Dental implants are metal posts that are fixed into the jawbone to support a crown, (if you are replacing a single tooth) or to support a bridge or denture (to replace multiple missing teeth).
Having dental implants is a complex and invasive dental procedure, which should be carried out by a dentist who has further qualifications and experience in this area of expertise.
Dental implant procedure
Precise planning is crucial to the success of dental implants, and your dentist will need to be appropriately trained to carry out the procedure. If they haven’t had the appropriate training, they should refer you to an oral surgeon, a restorative or prosthodontic specialist. You should also be aware that there is no such thing in the UK as a ‘registered specialist implantologist’, and dentists who claim this title are potentially misleading their patients.
Your dentist will consider a host of different factors before deciding whether you are suitable for implant(s), including:
- Your general medical health, (including your smoking history)
- The health of your gums and other teeth
- The quality, height and width of your bone
- Whether there is sufficient space for implant(s)
Your dentist will use a variety of diagnostic tools, including x-rays, when assessing your suitability for implants. If these have not been checked by your dentist you may experience implant failure, or serious complications from dental implant surgery.
The procedure itself is usually performed under local anaesthetic; and your dentist will drill a hole into your jawbone, into which the implant is placed. As the jawbone heals, it fuses with the implant (osseointegration). You will then have to go back to have the crown, bridge or denture fitted.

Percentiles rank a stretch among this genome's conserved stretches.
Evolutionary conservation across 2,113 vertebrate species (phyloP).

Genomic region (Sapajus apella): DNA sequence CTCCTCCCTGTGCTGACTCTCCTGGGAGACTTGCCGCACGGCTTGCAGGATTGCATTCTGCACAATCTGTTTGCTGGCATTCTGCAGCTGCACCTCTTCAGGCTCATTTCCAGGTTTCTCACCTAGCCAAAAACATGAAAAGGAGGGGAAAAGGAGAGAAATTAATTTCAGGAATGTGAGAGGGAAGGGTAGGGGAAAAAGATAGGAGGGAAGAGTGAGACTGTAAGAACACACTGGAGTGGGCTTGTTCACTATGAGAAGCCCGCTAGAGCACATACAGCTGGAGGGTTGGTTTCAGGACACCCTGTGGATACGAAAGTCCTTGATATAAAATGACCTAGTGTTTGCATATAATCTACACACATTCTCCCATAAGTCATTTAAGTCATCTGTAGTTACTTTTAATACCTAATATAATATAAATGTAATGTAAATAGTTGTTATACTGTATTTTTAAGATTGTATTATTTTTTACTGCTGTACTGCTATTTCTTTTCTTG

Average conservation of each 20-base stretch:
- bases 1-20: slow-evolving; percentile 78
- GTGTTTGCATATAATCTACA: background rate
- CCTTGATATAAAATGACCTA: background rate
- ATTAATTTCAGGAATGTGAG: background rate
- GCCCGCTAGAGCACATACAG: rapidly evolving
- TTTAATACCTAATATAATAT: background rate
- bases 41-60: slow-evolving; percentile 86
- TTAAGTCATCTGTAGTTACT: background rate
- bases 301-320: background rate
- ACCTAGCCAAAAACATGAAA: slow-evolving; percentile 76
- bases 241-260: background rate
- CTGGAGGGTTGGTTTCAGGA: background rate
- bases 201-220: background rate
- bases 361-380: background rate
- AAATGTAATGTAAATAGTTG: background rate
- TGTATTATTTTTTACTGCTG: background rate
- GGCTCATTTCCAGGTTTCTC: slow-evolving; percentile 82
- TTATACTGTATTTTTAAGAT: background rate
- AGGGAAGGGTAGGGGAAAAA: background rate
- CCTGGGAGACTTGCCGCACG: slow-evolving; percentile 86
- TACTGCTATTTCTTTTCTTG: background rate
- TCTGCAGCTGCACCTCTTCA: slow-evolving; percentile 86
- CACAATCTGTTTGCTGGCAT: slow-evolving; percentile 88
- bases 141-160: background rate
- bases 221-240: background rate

Dental implant claims
Whilst the majority of dental implant procedures go smoothly, unfortunately failures can occur. Some of the complications associated with implants include:
- Failure to assess a patient’s medical history properly before performing a surgery, preventing the dentist from spotting any pre-existing conditions which could then lead to ongoing issues with the implant
- Loosening of the implant due to a failure to fuse to the bone. An infection surrounding the implant (peri-implantitis) could also cause the loosening of an implant, or the jawbone could be of insufficient quality to secure the implant
- Smoking may affect the risk of success of dental implant treatment. If you are a smoker, your dentist should have advised as to whether you are suitable for implants
- A poorly designed or poorly fitting crown, bridge or denture can cause implant failure and/or gum infection
- Penetration of the sinus cavity
- Poor care leading to nerve damage
- Failure to diagnose gum disease before fitting an implant
- Incorrect implant positioning
- Dental implants being imbedded in the jaw at the wrong angle
- Poor implant maintenance, causing them to fail prematurely
- Damage to the surrounding teeth caused by poor care
After treatment your dentist should ensure that you are not experiencing any unnecessary pain or discomfort, along with making sure that you are pleased with the results and that the dental implant is comfortable.
If you feel that your dentist has failed to provide you with a satisfactory level of service, or you have suffered due to below-par or compromised dental implant surgery, you may be able to claim compensation against your dentist for your injuries. For more information, or to discuss your claim with an expert advisor contact us.